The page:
A Checklist for Using Music in Film or other Audio-Video Content
Are you a director or producer looking to use music in a movie, TV program, commercial, music video or other audio-visual content? If so, here is some information regarding what music copyright licenses you may require to do so legally:
What licenses must I get to use a song in my audio-visual content?
If you are using a pre-recorded song or another pre-recorded piece of music on your film, there are generally two main rights you need to clear; that is to say, you will likely need to get two different licenses to use the music (and may also need a third).
• Synchronization License: This is the right to synchronize a song or musical composition with your visual image. It must be obtained from the copyright owner of the musical work, which is usually the music publisher. You can usually find out who the publisher is, with appropriate contact information, using ASCAP's Clearance Express (ACE) at www.ascap.com/ace. Other organizations (such as Broadcast Music, Inc.) also maintain robust databases with information.
• Master Use License: This is the right to reproduce a specific recording of a song in your film or other audio-visual content. You clear this right with the entity (usually the record label) that owns the specific recording you would like to use. Alternatively, companies such as SoundExchange can provide this information online. You can obtain appropriate contact information for records labels by calling ASCAP's Film/TV department (323-883-1000).
• An ASCAP License (only needed if you are streaming or broadcasting the video via your own website, mobile app or station): If you make your audio-visual content available for streaming or broadcast on your own website, mobile/app or other distribution platform, you will be publicly performing the content, including the musical compositions in it. Therefore, you must also secure the necessary public performance licenses which are generally granted by performance rights organizations (PROs), such as ASCAP. You can determine which PRO license you require by searching the PROs' online databases. You can secure an ASCAP license agreement for a website/mobile app online. If you have trouble with the online form, you may live chat with a representative on our website or call 1-800-505-4052 to speak with a representative over the phone.
If you are only placing your video on YouTube, Facebook, Instagram or another social media site, you will generally not be required to obtain a performance license for your use of ASCAP music, as such platforms obtain their own performance license. If you have any doubt, please call ASCAP at the number posted above to determine if you require a public performance license.
Note that ASCAP does not issue single song licenses. ASCAP offers only bulk licenses, which cover the entire ASCAP repertory. If you require the use of only one or two songs in your video, and require a performance license, please contact the publishers directly. To do so, please revisit the "Synchronization License" bullet point above for how to obtain this license.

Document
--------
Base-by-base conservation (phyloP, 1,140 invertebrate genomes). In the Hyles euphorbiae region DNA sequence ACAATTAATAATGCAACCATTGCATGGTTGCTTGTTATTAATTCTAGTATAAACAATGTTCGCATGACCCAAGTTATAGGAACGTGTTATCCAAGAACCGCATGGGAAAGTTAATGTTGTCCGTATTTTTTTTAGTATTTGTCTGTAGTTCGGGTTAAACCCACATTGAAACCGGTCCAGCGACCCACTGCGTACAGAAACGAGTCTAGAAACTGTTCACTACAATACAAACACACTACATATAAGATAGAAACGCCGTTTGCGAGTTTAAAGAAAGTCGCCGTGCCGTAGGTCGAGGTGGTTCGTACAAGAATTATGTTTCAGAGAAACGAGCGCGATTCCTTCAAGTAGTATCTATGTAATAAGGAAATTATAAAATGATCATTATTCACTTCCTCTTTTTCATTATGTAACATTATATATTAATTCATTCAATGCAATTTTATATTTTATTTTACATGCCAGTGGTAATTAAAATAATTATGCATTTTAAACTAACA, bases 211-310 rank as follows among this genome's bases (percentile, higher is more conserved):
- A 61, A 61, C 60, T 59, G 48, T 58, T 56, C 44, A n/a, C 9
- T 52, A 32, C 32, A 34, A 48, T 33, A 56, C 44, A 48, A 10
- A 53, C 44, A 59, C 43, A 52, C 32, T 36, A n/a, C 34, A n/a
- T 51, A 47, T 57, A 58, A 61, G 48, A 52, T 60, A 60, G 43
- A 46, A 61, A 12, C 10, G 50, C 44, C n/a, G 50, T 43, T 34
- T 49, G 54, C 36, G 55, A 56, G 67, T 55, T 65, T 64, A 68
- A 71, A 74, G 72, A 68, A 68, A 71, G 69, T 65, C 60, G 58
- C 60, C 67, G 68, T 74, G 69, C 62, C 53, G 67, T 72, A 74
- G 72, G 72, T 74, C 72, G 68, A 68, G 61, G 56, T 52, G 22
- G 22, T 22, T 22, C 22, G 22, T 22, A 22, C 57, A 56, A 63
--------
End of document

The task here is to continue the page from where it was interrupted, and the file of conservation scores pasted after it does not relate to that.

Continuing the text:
What do license fees cost?
Synchronization and master use license fees are generally determined by various factors, including how the music will be used, the duration of the use, the number of times the music will be used and where the film or media will be performed. These fees are often negotiable and not standard. Reduced fees can often be negotiated for educational usage or for film festival usage by independent film producers. These film festival licenses may have numerous deal points, so you may wish to speak with an advisor to assist your negotiation.
If you require a public performance license from ASCAP for your digital platform, the fees may vary based on your platform's annual user sessions and annual revenue. Many of ASCAP's website and mobile app blanket licenses cost less than $1 a day.
What information should I include in my request for synchronization and master use music rights?
• Submit a synopsis of the film/media and the project's budget
• Provide as much detail as possible on how you intend to use the song: main title (opening credit) or end title (closing credit); feature (song is the main focus of the viewers' attention) or background (song plays in the background of a scene); number of times the song is used, duration and placement for each use.
• Specify where your film will be screened. For example, is your film a student film being viewed solely in an educational environment, or is it an independent film, which will screen at festivals?
• Ask how the fee will increase in the event of possible future performances in different types of media.
• If you are planning on securing soundtrack rights at the same time, ask how that affects your fees.
What if I hire my own songwriter or musicians to create the music?
If you are hiring your own songwriter to create original music and you are recording the music yourself, you can negotiate all these music license rights directly with the music creators you are hiring.
What are the consequences of screening or sharing my audio-visual content without securing music rights?
Use of a copyrighted work without proper license may be considered infringement under the U.S. copyright law, potentially subjecting you to statutory damages. Moreover, considering that you will hopefully work more often with publishing companies and record labels as your career matures, it is best practice to develop a good relationship at the start by, in part, ensuring you have cleared all necessary rights. Moreover, clearing necessary rights at the start will be important if you wish to have your audio-visual work distributed by third parties.